Search Images Maps Play YouTube News Gmail Drive More »
Sign in
Screen reader users: click this link for accessible mode. Accessible mode has the same essential features but works better with your reader.

Patents

  1. Advanced Patent Search
Publication numberUS5000486 A
Publication typeGrant
Application numberUS 07/449,762
Publication dateMar 19, 1991
Filing dateDec 12, 1989
Priority dateDec 12, 1989
Fee statusPaid
Publication number07449762, 449762, US 5000486 A, US 5000486A, US-A-5000486, US5000486 A, US5000486A
InventorsLouis Rua, Jr., Carl Schaab
Original Assignee501 Webcraft Technologies, Inc.
Export CitationBiBTeX, EndNote, RefMan
External Links: USPTO, USPTO Assignment, Espacenet
Fragrance enhanced scratch-off layer for game cards
US 5000486 A
Abstract
A scratch-off game piece which contains a fragrance which is released during the game play action. The game piece is constructed by application of layers of fragrance containing material and scratch-off material over a support layer of printed sheet material such that when the scratch-off material is removed by the player, the fragrance containing capsules are ruptured and fragrance is released.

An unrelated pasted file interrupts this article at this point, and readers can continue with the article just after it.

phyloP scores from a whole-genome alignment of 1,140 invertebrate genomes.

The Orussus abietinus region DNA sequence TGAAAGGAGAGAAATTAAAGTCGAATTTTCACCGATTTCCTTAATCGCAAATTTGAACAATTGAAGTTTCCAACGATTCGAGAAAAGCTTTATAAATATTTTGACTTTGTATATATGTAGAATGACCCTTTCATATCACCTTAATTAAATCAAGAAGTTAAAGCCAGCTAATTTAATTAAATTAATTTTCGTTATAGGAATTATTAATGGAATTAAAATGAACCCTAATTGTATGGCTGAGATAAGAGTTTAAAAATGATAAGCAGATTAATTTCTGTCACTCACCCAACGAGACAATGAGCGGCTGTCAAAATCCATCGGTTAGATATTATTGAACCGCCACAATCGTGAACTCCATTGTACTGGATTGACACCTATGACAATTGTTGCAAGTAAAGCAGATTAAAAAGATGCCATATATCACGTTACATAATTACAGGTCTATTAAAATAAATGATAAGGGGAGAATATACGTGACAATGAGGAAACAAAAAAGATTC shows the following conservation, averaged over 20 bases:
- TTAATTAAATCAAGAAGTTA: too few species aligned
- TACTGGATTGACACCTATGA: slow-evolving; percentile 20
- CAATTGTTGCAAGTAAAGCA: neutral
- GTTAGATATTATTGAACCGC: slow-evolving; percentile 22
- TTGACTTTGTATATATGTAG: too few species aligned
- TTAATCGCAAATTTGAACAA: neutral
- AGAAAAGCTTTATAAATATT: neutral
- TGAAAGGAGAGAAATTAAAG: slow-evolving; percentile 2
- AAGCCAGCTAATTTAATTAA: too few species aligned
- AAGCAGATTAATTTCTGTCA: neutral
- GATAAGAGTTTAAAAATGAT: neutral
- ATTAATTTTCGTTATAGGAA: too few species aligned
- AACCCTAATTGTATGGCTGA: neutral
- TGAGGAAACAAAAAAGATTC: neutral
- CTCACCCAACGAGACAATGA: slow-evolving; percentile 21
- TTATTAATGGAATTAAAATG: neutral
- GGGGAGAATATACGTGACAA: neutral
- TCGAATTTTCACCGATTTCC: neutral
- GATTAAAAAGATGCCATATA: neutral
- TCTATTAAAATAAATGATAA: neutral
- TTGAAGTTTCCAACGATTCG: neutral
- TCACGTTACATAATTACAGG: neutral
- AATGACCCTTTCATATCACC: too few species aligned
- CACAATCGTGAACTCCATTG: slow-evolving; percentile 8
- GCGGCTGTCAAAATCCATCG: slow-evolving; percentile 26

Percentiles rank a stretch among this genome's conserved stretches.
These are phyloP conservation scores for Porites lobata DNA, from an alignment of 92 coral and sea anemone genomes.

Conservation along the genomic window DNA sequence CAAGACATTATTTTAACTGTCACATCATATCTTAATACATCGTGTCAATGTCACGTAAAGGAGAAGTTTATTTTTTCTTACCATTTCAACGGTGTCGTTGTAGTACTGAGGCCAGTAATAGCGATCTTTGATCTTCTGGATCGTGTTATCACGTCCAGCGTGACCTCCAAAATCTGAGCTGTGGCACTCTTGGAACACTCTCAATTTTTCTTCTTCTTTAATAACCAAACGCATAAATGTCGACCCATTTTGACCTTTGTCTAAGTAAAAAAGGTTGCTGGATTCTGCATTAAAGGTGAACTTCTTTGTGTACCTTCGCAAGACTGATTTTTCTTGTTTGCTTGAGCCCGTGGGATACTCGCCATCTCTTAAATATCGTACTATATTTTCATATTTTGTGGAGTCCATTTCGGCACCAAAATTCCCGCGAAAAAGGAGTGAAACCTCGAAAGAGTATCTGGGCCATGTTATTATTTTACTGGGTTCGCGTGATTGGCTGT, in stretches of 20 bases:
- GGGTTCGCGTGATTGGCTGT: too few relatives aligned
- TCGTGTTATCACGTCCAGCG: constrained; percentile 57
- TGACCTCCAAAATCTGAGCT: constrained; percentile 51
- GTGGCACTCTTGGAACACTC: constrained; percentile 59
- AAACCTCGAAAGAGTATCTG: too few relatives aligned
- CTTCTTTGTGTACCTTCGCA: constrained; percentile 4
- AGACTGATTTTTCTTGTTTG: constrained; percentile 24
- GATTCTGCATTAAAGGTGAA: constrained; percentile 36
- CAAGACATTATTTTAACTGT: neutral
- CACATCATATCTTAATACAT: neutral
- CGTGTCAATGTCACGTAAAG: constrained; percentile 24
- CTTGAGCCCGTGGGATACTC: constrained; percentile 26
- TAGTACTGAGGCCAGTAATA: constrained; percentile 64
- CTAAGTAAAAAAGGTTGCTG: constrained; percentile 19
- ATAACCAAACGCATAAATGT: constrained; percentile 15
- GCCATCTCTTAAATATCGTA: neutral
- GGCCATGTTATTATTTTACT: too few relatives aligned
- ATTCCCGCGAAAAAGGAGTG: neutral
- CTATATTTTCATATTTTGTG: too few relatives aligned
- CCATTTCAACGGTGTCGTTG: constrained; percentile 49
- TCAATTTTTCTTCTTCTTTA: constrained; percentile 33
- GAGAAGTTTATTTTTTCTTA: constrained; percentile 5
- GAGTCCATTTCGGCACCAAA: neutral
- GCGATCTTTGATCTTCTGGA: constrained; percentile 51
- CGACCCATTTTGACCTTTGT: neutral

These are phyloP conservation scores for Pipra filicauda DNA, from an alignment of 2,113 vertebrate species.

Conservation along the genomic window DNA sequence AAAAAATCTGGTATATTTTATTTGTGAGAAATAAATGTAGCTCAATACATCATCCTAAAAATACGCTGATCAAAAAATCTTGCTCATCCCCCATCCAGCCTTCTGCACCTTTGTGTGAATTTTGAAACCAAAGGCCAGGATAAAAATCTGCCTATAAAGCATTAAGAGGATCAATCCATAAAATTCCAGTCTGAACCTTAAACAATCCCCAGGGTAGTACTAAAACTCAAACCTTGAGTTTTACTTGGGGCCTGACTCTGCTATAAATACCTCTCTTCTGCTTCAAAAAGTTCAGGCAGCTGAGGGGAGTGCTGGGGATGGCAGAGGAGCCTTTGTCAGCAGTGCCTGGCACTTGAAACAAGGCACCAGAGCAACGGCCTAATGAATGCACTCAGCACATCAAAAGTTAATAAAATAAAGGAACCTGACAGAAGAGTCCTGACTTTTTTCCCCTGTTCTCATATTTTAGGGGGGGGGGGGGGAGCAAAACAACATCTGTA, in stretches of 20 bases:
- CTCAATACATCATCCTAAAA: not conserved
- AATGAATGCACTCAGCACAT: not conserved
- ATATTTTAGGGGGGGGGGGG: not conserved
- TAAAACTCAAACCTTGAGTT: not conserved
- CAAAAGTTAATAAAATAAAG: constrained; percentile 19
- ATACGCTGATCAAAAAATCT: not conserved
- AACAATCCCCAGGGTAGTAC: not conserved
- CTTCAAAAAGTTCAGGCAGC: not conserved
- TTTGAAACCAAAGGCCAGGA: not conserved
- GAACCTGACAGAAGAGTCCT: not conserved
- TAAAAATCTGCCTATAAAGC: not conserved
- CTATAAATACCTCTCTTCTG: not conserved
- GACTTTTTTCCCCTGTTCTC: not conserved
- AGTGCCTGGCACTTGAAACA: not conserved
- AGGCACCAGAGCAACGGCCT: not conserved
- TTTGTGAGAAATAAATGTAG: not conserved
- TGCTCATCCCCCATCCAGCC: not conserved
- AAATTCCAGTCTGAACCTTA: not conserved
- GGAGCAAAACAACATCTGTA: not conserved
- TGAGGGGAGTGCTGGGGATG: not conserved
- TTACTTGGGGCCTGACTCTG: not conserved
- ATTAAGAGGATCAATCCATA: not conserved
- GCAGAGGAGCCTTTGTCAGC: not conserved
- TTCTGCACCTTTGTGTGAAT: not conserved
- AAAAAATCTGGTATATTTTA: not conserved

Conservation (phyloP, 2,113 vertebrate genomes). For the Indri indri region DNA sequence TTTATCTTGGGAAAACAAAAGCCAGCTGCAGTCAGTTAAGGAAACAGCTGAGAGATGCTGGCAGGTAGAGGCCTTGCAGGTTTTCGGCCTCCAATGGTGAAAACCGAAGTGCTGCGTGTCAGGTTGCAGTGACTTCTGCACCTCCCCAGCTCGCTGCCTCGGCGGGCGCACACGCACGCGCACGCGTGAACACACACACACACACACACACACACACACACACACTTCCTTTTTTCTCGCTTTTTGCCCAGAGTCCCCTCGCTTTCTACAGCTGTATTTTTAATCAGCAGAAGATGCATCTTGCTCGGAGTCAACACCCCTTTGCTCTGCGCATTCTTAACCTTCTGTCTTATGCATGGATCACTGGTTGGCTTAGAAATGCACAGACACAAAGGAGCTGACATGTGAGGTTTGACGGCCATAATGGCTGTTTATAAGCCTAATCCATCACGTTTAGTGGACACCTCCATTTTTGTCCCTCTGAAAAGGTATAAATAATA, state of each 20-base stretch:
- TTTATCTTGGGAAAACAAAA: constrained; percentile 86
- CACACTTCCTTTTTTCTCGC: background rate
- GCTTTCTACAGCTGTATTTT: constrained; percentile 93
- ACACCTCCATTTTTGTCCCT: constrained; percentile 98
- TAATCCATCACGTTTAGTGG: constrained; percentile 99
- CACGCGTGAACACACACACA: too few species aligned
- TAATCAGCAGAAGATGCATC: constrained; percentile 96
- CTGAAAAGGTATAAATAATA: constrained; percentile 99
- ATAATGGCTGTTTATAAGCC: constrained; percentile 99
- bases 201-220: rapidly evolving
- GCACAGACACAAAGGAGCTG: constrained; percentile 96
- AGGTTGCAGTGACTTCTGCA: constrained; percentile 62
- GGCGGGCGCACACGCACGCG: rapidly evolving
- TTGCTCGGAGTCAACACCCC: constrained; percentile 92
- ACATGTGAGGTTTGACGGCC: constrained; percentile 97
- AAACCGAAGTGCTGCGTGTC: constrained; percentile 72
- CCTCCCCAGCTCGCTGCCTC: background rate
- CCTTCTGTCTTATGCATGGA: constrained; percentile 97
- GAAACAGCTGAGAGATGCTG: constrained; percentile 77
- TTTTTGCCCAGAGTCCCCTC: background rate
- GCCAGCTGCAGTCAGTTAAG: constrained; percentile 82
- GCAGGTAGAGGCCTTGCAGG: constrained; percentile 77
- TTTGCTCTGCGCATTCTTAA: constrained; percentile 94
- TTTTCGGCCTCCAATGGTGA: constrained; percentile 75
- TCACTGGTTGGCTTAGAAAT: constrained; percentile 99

Images(1)
Previous page
Next page
Claims(8)
What is claimed is:
1. A game card for use in a game of chance, comprising:
(a) a support substrate of printed sheet material;
(b) said support substrate includes a face and a back;
(c) said support substrate has indicia printed on at least said face;
(d) said face includes at least a first area and a second area and, said indicia being printed over said first area and said second area;
(e) said first area being visible and illustrating a fragrant object;